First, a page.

Cat Sanctuary

Leo and Daphne (aka Lacey)

It’s funny, though perhaps not surprising, that volunteers don’t ask each other “Do you have a cat?” That’s practically a given. It’s really more a question of quantity.

Me? Two.

If you’re wondering how a person can manage to choose two from the hundreds of cats at the sanctuary, I must confess I didn’t even try. When I was ready to adopt, I went to one of the staff for a recommendation. She already had one picked out: a pretty little 3 year old grey and white longhair named Lacey who would wriggle and purr at the slightest provocation. Great! Introductions were made and I loved her right away.

I told one of the other staff members and was greeted with a rather unexpected response:

“Um, er…”

I told one of the other staff members and was greeted with a rather unexpected response:

“Um, er…”

Lacey came to the shelter with her 2 year old son and daughter. The daughter, Angel, was quite self-sufficient and not a worry, but the son, Leo, they could only describe as “very attached.” My own description of him runs more along the lines of the cat equivalent of a 40 year old guy who lives in his parents’ basement and spends all his time with online gaming. But yes, as a somewhat socially challenged mama’s boy, who probably wouldn’t fare too well on his own.

Leo is a washer and a hider. In a relaxed mood, he’s compelled to wash anyone who will sit still without swatting him. Less relaxed, he’s saucer-eyed and looking for exits. When the cats in his former home were surrendered to the shelter, he hid so well that no one could find him for days.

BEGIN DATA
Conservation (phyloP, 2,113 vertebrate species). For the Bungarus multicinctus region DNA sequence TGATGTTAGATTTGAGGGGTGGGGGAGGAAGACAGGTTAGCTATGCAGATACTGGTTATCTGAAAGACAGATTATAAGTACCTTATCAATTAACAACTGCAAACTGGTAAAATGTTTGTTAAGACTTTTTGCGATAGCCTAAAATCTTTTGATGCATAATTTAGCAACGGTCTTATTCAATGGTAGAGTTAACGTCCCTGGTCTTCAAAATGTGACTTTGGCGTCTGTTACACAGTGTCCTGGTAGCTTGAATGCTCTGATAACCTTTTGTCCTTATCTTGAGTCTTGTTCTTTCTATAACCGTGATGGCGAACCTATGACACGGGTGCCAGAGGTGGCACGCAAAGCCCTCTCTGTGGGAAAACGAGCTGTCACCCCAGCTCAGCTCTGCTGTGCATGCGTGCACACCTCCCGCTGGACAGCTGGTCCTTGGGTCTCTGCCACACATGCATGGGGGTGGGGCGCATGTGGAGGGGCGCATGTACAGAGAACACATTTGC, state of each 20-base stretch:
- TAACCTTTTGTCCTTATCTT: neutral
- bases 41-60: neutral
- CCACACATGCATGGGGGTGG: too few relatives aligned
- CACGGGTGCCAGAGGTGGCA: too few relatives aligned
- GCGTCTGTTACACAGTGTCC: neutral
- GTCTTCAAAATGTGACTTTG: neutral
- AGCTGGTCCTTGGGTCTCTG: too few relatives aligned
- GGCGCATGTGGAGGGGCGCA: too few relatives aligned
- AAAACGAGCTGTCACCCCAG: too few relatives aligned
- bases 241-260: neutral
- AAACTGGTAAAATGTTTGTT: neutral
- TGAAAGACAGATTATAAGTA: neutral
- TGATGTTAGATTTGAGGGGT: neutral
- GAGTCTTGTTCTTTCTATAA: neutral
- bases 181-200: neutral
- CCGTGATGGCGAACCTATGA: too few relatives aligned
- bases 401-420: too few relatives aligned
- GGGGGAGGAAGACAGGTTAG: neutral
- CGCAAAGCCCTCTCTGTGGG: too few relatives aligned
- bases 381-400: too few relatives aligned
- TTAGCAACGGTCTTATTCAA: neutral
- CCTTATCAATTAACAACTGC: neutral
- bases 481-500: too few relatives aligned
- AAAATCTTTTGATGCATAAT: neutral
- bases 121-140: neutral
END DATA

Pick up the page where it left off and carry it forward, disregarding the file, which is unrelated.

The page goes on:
Fortunately, I grew up with a cat who was also a hider (and a washer). Armed with a smile and a brush, I it didn’t take long to make friends. Animals who spend their time grooming everyone else seem to appreciate having someone groom them for a change.

His other quirk is that he’s a cat with a dogleg tail – there’s a 90° kink halfway up with another little piece kinked the other way at the end. I’m told he just came out like that. Not sure how that happens… in utero squabbling?Lacey, now called Daphne after totally ignoring me when I called her by her shelter name, could scarcely be more different than her son. She’s a little princess, equal parts refined and capricious. It’s actually amazing she’s the well-adjusted one of the pair, since she was brought in to the shelter pregnant, taken home by a volunteer to foster her while she had and raised her kittens, only to have to be sent back to the shelter when the volunteer’s circumstances no longer made it possible to keep her.

Perhaps the sure knowledge that she must be the deposed cat princess of some distant, forgotten realm helps her to maintain her dignity. This is the only explanation I can think of for why she responds to Your Highness more readily than any other name.